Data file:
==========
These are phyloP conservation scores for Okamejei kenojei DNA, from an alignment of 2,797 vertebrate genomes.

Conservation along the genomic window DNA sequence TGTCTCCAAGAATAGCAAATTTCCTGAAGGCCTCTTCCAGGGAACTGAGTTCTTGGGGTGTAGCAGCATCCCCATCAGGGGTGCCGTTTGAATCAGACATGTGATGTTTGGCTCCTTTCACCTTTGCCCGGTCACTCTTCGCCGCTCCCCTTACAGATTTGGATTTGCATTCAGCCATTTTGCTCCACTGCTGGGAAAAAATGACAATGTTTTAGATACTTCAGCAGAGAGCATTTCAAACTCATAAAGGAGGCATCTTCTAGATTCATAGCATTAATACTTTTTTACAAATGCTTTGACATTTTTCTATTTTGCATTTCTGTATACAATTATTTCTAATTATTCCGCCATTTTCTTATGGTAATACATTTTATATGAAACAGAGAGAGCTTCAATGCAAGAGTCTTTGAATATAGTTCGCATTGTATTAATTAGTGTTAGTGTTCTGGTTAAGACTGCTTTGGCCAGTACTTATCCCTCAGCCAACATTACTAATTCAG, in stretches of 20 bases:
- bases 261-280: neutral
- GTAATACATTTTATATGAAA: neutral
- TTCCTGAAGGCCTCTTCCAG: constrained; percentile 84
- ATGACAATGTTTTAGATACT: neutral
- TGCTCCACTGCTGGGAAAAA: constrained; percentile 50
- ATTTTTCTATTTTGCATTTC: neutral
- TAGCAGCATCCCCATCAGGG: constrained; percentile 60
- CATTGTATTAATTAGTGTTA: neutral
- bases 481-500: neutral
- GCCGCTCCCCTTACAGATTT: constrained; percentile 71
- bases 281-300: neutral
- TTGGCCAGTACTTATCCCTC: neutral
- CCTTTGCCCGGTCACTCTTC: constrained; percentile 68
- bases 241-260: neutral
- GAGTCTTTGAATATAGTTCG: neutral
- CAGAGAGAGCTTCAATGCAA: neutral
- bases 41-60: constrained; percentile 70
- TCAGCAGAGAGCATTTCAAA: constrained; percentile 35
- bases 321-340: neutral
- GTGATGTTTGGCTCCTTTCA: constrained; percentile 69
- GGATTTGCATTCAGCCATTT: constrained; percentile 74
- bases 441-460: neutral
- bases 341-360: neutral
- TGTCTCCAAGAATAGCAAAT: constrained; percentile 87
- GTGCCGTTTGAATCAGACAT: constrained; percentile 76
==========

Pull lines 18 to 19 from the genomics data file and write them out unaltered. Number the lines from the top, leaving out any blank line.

- CAGAGAGAGCTTCAATGCAA: neutral
- bases 41-60: constrained; percentile 70